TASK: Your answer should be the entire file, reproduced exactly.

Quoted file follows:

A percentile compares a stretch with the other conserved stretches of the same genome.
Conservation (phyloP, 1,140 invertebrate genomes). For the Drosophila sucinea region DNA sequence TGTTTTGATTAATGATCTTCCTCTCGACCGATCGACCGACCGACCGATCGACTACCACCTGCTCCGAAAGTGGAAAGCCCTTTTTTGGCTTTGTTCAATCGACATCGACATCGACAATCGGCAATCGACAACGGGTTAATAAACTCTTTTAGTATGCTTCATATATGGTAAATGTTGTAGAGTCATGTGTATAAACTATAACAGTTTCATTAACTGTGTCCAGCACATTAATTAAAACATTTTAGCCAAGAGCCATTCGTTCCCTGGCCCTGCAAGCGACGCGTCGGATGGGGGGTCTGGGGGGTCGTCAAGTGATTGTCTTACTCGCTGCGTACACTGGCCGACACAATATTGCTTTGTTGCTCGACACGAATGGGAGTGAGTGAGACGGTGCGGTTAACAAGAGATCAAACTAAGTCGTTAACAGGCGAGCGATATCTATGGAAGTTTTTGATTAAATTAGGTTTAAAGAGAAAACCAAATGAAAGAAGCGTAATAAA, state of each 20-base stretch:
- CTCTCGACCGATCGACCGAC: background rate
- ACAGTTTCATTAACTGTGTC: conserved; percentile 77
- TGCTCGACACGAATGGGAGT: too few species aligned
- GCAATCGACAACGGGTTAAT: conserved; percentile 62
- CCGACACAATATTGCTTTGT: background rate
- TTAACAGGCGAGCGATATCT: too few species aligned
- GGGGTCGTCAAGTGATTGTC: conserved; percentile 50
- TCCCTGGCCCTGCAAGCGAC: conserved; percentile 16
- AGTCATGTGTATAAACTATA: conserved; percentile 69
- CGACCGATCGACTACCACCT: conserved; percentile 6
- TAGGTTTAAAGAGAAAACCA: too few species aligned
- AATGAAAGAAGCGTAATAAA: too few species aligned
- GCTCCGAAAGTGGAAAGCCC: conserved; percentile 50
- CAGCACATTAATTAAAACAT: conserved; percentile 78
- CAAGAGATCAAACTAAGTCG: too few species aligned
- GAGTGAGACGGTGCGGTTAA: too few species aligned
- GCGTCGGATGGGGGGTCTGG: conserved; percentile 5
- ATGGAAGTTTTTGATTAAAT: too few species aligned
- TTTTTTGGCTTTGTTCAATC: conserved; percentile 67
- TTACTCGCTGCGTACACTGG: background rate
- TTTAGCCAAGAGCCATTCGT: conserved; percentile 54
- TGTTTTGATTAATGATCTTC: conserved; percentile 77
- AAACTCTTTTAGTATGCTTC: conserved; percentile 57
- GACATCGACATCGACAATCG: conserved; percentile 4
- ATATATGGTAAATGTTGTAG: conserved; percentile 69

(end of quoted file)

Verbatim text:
A percentile compares a stretch with the other conserved stretches of the same genome.
Conservation (phyloP, 1,140 invertebrate genomes). For the Drosophila sucinea region DNA sequence TGTTTTGATTAATGATCTTCCTCTCGACCGATCGACCGACCGACCGATCGACTACCACCTGCTCCGAAAGTGGAAAGCCCTTTTTTGGCTTTGTTCAATCGACATCGACATCGACAATCGGCAATCGACAACGGGTTAATAAACTCTTTTAGTATGCTTCATATATGGTAAATGTTGTAGAGTCATGTGTATAAACTATAACAGTTTCATTAACTGTGTCCAGCACATTAATTAAAACATTTTAGCCAAGAGCCATTCGTTCCCTGGCCCTGCAAGCGACGCGTCGGATGGGGGGTCTGGGGGGTCGTCAAGTGATTGTCTTACTCGCTGCGTACACTGGCCGACACAATATTGCTTTGTTGCTCGACACGAATGGGAGTGAGTGAGACGGTGCGGTTAACAAGAGATCAAACTAAGTCGTTAACAGGCGAGCGATATCTATGGAAGTTTTTGATTAAATTAGGTTTAAAGAGAAAACCAAATGAAAGAAGCGTAATAAA, state of each 20-base stretch:
- CTCTCGACCGATCGACCGAC: background rate
- ACAGTTTCATTAACTGTGTC: conserved; percentile 77
- TGCTCGACACGAATGGGAGT: too few species aligned
- GCAATCGACAACGGGTTAAT: conserved; percentile 62
- CCGACACAATATTGCTTTGT: background rate
- TTAACAGGCGAGCGATATCT: too few species aligned
- GGGGTCGTCAAGTGATTGTC: conserved; percentile 50
- TCCCTGGCCCTGCAAGCGAC: conserved; percentile 16
- AGTCATGTGTATAAACTATA: conserved; percentile 69
- CGACCGATCGACTACCACCT: conserved; percentile 6
- TAGGTTTAAAGAGAAAACCA: too few species aligned
- AATGAAAGAAGCGTAATAAA: too few species aligned
- GCTCCGAAAGTGGAAAGCCC: conserved; percentile 50
- CAGCACATTAATTAAAACAT: conserved; percentile 78
- CAAGAGATCAAACTAAGTCG: too few species aligned
- GAGTGAGACGGTGCGGTTAA: too few species aligned
- GCGTCGGATGGGGGGTCTGG: conserved; percentile 5
- ATGGAAGTTTTTGATTAAAT: too few species aligned
- TTTTTTGGCTTTGTTCAATC: conserved; percentile 67
- TTACTCGCTGCGTACACTGG: background rate
- TTTAGCCAAGAGCCATTCGT: conserved; percentile 54
- TGTTTTGATTAATGATCTTC: conserved; percentile 77
- AAACTCTTTTAGTATGCTTC: conserved; percentile 57
- GACATCGACATCGACAATCG: conserved; percentile 4
- ATATATGGTAAATGTTGTAG: conserved; percentile 69